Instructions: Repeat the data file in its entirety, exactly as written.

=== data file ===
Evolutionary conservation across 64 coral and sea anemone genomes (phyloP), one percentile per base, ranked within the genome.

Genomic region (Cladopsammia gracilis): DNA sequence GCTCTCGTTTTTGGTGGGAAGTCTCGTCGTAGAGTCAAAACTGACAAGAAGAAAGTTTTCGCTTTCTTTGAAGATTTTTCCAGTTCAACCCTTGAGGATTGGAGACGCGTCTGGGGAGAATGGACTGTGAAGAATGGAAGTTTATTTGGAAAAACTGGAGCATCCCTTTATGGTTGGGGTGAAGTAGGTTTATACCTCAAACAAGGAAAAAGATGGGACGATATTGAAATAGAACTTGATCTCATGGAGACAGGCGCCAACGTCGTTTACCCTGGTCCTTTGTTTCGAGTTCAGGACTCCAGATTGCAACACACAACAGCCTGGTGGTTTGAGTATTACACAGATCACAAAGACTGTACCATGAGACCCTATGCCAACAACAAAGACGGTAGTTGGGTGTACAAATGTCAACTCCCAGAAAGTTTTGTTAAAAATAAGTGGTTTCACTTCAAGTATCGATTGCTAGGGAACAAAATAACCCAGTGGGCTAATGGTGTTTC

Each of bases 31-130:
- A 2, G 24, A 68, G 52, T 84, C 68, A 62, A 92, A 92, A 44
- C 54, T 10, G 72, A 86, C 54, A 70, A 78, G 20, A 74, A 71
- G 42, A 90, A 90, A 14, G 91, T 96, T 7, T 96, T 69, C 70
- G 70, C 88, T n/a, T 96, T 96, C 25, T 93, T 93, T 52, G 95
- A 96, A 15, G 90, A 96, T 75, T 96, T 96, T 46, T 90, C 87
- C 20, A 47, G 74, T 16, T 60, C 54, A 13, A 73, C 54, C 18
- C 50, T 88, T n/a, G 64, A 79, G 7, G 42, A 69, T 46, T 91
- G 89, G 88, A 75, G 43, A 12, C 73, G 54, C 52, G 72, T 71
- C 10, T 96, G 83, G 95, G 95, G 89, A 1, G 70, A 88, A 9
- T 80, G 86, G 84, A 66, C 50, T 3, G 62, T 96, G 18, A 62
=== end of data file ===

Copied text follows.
Evolutionary conservation across 64 coral and sea anemone genomes (phyloP), one percentile per base, ranked within the genome.

Genomic region (Cladopsammia gracilis): DNA sequence GCTCTCGTTTTTGGTGGGAAGTCTCGTCGTAGAGTCAAAACTGACAAGAAGAAAGTTTTCGCTTTCTTTGAAGATTTTTCCAGTTCAACCCTTGAGGATTGGAGACGCGTCTGGGGAGAATGGACTGTGAAGAATGGAAGTTTATTTGGAAAAACTGGAGCATCCCTTTATGGTTGGGGTGAAGTAGGTTTATACCTCAAACAAGGAAAAAGATGGGACGATATTGAAATAGAACTTGATCTCATGGAGACAGGCGCCAACGTCGTTTACCCTGGTCCTTTGTTTCGAGTTCAGGACTCCAGATTGCAACACACAACAGCCTGGTGGTTTGAGTATTACACAGATCACAAAGACTGTACCATGAGACCCTATGCCAACAACAAAGACGGTAGTTGGGTGTACAAATGTCAACTCCCAGAAAGTTTTGTTAAAAATAAGTGGTTTCACTTCAAGTATCGATTGCTAGGGAACAAAATAACCCAGTGGGCTAATGGTGTTTC

Each of bases 31-130:
- A 2, G 24, A 68, G 52, T 84, C 68, A 62, A 92, A 92, A 44
- C 54, T 10, G 72, A 86, C 54, A 70, A 78, G 20, A 74, A 71
- G 42, A 90, A 90, A 14, G 91, T 96, T 7, T 96, T 69, C 70
- G 70, C 88, T n/a, T 96, T 96, C 25, T 93, T 93, T 52, G 95
- A 96, A 15, G 90, A 96, T 75, T 96, T 96, T 46, T 90, C 87
- C 20, A 47, G 74, T 16, T 60, C 54, A 13, A 73, C 54, C 18
- C 50, T 88, T n/a, G 64, A 79, G 7, G 42, A 69, T 46, T 91
- G 89, G 88, A 75, G 43, A 12, C 73, G 54, C 52, G 72, T 71
- C 10, T 96, G 83, G 95, G 95, G 89, A 1, G 70, A 88, A 9
- T 80, G 86, G 84, A 66, C 50, T 3, G 62, T 96, G 18, A 62